Rubicon Technology, Inc. (NASDAQ:RBCN) is one of the primary suppliers of wafers to makers of Light Emitting Diodes (LEDs), Radio Frequency Integrated Circuits (RFICs) as well as Laser Diodes and other optical markets. The company came public at $14.00 in November and was a raging success. After immediately trading up to $20, the stock consolidated and then pushed as high as $35.00 this spring. Since that time the stock has begun to show weakness as many of the pre-IPO owners have begun liquidating their positions adding pressure to the stock.
Compounding the situation, RBCN is a high-multiple growth stock in what is fast becoming a fearful market. During times of economic growth, investors are often likely to pay a higher price for companies that can demonstrate potential to grow earnings significantly over the years. The idea is that while paying a premium for what the company represents today, investors accept the higher price because they look towards what the company will be worth in the future.
However, during unstable periods, investors typically reduce the premium they are willing to pay for the growth because an unstable economy or other issues cause there to be more risk or uncertainty in growth expectations. If the company reduces its earnings expectations during the same period, investors often are hit doubly hard because the premium is contracting at the same time the earnings denominator is falling.
Rubicon has the potential to fit into this category as it sports a PE of 46 based on the expected earnings for 2008 of 46 cents per share. The multiple comes down quite a bit when compared to 2009 expected earnings of 0.70 but that figure is certainly not set in stone as there are many moving parts both within the company and industrywide that could cause estimates to change.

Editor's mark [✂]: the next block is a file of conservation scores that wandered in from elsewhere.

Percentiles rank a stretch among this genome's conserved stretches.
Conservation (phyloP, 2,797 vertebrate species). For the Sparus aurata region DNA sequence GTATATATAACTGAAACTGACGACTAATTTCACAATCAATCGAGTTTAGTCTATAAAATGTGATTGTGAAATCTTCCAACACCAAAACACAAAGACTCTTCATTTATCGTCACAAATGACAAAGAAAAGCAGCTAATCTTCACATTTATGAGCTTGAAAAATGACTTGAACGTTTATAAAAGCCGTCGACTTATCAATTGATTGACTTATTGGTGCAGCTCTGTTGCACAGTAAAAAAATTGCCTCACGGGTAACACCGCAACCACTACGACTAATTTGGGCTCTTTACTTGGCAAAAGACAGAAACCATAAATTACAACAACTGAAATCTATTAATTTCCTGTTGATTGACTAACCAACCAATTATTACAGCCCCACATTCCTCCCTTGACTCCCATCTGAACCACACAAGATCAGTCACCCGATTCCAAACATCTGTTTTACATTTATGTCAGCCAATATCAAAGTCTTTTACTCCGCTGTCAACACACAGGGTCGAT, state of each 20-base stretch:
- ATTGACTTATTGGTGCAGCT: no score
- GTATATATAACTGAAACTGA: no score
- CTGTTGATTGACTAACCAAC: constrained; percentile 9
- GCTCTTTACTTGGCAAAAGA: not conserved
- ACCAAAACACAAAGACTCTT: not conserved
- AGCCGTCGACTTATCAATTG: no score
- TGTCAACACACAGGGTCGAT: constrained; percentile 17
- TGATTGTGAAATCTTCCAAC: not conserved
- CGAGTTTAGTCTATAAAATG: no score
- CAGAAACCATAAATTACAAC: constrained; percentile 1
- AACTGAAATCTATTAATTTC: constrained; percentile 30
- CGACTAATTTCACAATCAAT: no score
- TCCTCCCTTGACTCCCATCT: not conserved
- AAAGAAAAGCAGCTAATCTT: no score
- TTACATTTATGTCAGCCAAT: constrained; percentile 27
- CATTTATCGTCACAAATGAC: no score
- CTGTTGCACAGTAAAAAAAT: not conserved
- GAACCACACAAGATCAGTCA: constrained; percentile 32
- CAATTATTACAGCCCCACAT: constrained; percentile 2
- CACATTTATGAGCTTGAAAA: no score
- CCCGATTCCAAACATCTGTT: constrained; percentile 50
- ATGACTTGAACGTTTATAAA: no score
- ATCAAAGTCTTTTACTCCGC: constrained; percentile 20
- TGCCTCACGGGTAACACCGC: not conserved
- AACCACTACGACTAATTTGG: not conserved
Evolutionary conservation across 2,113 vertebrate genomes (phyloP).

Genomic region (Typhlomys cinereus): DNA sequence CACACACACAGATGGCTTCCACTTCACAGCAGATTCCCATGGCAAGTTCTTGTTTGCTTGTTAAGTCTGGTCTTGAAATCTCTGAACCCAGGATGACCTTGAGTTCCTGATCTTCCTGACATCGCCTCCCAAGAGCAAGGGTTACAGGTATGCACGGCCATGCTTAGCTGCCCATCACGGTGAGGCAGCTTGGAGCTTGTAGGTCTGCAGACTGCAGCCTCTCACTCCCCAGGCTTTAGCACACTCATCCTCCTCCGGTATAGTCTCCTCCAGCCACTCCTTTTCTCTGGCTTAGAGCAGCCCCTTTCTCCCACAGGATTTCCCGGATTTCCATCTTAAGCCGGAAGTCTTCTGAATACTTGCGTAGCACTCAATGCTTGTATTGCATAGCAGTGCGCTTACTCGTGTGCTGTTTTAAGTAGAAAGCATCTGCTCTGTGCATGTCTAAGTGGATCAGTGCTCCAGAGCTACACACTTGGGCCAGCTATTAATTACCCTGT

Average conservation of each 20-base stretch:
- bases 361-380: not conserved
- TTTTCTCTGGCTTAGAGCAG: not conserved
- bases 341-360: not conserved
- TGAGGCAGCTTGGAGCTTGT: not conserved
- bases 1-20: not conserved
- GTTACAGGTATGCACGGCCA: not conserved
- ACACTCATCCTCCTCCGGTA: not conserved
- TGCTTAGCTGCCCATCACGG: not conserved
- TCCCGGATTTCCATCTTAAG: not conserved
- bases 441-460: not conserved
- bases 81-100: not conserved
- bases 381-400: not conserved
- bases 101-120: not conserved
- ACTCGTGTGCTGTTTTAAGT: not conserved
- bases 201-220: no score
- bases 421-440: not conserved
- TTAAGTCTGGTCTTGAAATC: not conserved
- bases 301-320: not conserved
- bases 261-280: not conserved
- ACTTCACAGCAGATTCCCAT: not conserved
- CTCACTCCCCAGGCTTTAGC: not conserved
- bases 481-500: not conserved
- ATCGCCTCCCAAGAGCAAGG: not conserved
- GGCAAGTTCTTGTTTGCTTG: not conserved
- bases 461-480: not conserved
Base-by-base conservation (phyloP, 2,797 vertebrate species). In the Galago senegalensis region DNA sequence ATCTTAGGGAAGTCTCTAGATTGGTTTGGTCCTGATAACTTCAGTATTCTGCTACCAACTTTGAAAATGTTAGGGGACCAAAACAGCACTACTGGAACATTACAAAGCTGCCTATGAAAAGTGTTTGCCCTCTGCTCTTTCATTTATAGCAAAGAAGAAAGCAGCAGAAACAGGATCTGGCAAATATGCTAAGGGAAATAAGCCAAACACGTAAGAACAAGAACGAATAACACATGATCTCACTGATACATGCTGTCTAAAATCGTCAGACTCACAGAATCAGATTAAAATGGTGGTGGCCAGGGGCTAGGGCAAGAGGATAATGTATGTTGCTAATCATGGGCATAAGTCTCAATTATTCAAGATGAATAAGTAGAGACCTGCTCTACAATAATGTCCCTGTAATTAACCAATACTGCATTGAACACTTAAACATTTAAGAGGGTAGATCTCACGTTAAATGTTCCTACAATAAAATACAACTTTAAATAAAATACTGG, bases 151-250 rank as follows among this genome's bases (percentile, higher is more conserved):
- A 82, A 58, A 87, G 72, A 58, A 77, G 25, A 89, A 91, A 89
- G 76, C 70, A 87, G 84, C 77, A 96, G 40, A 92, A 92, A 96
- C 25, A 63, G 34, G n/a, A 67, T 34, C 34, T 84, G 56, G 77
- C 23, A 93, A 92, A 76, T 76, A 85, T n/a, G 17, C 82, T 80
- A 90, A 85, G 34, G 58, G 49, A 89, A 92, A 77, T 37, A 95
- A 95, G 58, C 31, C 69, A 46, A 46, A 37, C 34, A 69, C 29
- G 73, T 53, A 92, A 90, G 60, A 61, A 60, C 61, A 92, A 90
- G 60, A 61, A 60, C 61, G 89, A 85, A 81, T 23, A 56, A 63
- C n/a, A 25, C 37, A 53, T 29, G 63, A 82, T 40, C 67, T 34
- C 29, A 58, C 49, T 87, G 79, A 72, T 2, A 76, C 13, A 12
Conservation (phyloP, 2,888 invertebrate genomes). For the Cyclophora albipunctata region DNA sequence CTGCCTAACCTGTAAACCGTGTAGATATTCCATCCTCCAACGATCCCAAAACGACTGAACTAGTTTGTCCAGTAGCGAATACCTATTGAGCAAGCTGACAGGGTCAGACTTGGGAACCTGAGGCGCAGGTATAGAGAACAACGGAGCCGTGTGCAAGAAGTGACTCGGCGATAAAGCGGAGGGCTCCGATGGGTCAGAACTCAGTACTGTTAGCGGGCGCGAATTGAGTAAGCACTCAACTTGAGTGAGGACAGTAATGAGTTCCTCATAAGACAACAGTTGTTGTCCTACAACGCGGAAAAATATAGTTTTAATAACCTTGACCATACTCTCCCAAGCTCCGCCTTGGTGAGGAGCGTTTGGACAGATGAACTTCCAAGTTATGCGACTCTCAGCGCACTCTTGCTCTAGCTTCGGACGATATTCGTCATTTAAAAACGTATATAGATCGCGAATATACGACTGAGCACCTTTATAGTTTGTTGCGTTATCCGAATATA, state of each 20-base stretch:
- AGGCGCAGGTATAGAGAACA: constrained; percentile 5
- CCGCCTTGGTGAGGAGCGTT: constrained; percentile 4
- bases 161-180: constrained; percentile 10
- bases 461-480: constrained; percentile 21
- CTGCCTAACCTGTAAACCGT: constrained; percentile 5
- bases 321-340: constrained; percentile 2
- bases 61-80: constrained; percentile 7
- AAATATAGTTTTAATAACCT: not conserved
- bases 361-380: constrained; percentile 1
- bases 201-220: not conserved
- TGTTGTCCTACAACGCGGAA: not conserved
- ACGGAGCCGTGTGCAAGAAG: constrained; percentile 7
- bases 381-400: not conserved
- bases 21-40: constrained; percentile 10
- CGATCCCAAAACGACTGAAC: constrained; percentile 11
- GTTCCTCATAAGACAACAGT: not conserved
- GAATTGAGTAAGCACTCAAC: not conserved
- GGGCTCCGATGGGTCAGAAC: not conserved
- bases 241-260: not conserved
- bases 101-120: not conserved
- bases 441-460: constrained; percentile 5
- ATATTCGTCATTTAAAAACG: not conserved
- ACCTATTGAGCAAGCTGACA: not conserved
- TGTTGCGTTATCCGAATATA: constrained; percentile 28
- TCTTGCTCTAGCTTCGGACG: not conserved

Looking specifically at the business, Rubicon enjoys some of the strongest margins in the industry due to its skill in producing larger 4 inch and even 6 inch wafers. While the manufacturing process is quite complicated, suffice it to say that larger wafers are harder to manufacture, but they carry much higher margins due to usable surface area and synergies in the manufacturing process.
Analysts assume that the company has about a one year technology lead over its competitors which should give it a competitive advantage. The company ended 2007 sitting on a backlog of orders equal to roughly 95% of its expected sales for 2008 so this year’s revenue assumptions are likely stable. The IPO left the company with $75 million in cash which keeps them in solid financial state.
However, there are some aggressive growth assumptions being held by analysts and the investing public that may present a problem especially in a more difficult economic environment. As competitors begin to match RBCN’s technology over the next year or two, it is almost certain that price levels will drop as more companies compete for business. A primary risk lies in the fact that the top three customers make up more than 50% of the company’s revenue. If any of these contracts were lost or even just scaled back, it would have a material affect on revenues and earnings.
There is also the concern that as technology progresses, LEDs could play a smaller role than expected in lighting for applications. If that were to happen it could be devastating to the company which receives the vast majority of their revenues from LED based applications.
The stock has most recently been under pressure as the lockup period has expired for those who owned the company prior to the IPO. As these shares are sold on the market they are adding supply during a time when liquidity is contracting. This phenomenon will likely continue and even the perception of a large selling stockholder can cause institutions to hesitate in picking up shares as they expect to see lower prices.
The combination of a large selling stockholder, a high multiple, and a weakening appetite for risk sets the stage for a decline that investors should be wary of. I would suggest taking defensive action with this stock, hedging or selling long positions, and even potentially shorting for aggressive accounts.
Disclosure: Author has a short position in RBCN.